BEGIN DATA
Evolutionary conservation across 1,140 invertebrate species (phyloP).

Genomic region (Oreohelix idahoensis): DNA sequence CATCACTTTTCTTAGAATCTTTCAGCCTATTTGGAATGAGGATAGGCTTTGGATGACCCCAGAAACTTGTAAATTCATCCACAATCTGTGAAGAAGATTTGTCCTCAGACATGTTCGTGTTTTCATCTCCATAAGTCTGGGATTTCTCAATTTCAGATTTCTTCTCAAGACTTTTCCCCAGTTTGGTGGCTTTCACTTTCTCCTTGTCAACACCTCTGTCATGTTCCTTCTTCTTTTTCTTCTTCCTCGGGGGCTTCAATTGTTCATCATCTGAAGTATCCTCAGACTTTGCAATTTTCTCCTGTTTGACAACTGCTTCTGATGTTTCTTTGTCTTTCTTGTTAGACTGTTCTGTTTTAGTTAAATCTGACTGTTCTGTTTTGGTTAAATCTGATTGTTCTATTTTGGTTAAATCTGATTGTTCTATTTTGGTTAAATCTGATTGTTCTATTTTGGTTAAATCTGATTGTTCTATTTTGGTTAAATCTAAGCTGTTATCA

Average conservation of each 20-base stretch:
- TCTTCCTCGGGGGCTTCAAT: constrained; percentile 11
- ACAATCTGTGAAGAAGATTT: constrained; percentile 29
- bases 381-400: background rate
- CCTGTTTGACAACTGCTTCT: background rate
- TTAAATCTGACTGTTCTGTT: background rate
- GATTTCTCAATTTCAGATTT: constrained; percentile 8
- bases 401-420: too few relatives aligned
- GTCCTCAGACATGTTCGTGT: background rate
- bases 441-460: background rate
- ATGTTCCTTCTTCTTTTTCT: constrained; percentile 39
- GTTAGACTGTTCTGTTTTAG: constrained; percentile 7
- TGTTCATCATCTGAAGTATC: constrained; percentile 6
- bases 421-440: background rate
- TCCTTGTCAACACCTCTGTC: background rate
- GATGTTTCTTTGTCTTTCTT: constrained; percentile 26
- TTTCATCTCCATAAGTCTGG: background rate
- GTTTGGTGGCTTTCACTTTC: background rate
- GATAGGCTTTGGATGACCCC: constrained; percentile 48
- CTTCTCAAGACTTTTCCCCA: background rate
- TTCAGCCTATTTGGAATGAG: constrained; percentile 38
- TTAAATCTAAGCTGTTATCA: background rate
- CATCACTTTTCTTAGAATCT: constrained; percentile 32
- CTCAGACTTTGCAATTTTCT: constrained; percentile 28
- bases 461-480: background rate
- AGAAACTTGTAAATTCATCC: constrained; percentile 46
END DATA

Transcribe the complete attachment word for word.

Evolutionary conservation across 1,140 invertebrate species (phyloP).

Genomic region (Oreohelix idahoensis): DNA sequence CATCACTTTTCTTAGAATCTTTCAGCCTATTTGGAATGAGGATAGGCTTTGGATGACCCCAGAAACTTGTAAATTCATCCACAATCTGTGAAGAAGATTTGTCCTCAGACATGTTCGTGTTTTCATCTCCATAAGTCTGGGATTTCTCAATTTCAGATTTCTTCTCAAGACTTTTCCCCAGTTTGGTGGCTTTCACTTTCTCCTTGTCAACACCTCTGTCATGTTCCTTCTTCTTTTTCTTCTTCCTCGGGGGCTTCAATTGTTCATCATCTGAAGTATCCTCAGACTTTGCAATTTTCTCCTGTTTGACAACTGCTTCTGATGTTTCTTTGTCTTTCTTGTTAGACTGTTCTGTTTTAGTTAAATCTGACTGTTCTGTTTTGGTTAAATCTGATTGTTCTATTTTGGTTAAATCTGATTGTTCTATTTTGGTTAAATCTGATTGTTCTATTTTGGTTAAATCTGATTGTTCTATTTTGGTTAAATCTAAGCTGTTATCA

Average conservation of each 20-base stretch:
- TCTTCCTCGGGGGCTTCAAT: constrained; percentile 11
- ACAATCTGTGAAGAAGATTT: constrained; percentile 29
- bases 381-400: background rate
- CCTGTTTGACAACTGCTTCT: background rate
- TTAAATCTGACTGTTCTGTT: background rate
- GATTTCTCAATTTCAGATTT: constrained; percentile 8
- bases 401-420: too few relatives aligned
- GTCCTCAGACATGTTCGTGT: background rate
- bases 441-460: background rate
- ATGTTCCTTCTTCTTTTTCT: constrained; percentile 39
- GTTAGACTGTTCTGTTTTAG: constrained; percentile 7
- TGTTCATCATCTGAAGTATC: constrained; percentile 6
- bases 421-440: background rate
- TCCTTGTCAACACCTCTGTC: background rate
- GATGTTTCTTTGTCTTTCTT: constrained; percentile 26
- TTTCATCTCCATAAGTCTGG: background rate
- GTTTGGTGGCTTTCACTTTC: background rate
- GATAGGCTTTGGATGACCCC: constrained; percentile 48
- CTTCTCAAGACTTTTCCCCA: background rate
- TTCAGCCTATTTGGAATGAG: constrained; percentile 38
- TTAAATCTAAGCTGTTATCA: background rate
- CATCACTTTTCTTAGAATCT: constrained; percentile 32
- CTCAGACTTTGCAATTTTCT: constrained; percentile 28
- bases 461-480: background rate
- AGAAACTTGTAAATTCATCC: constrained; percentile 46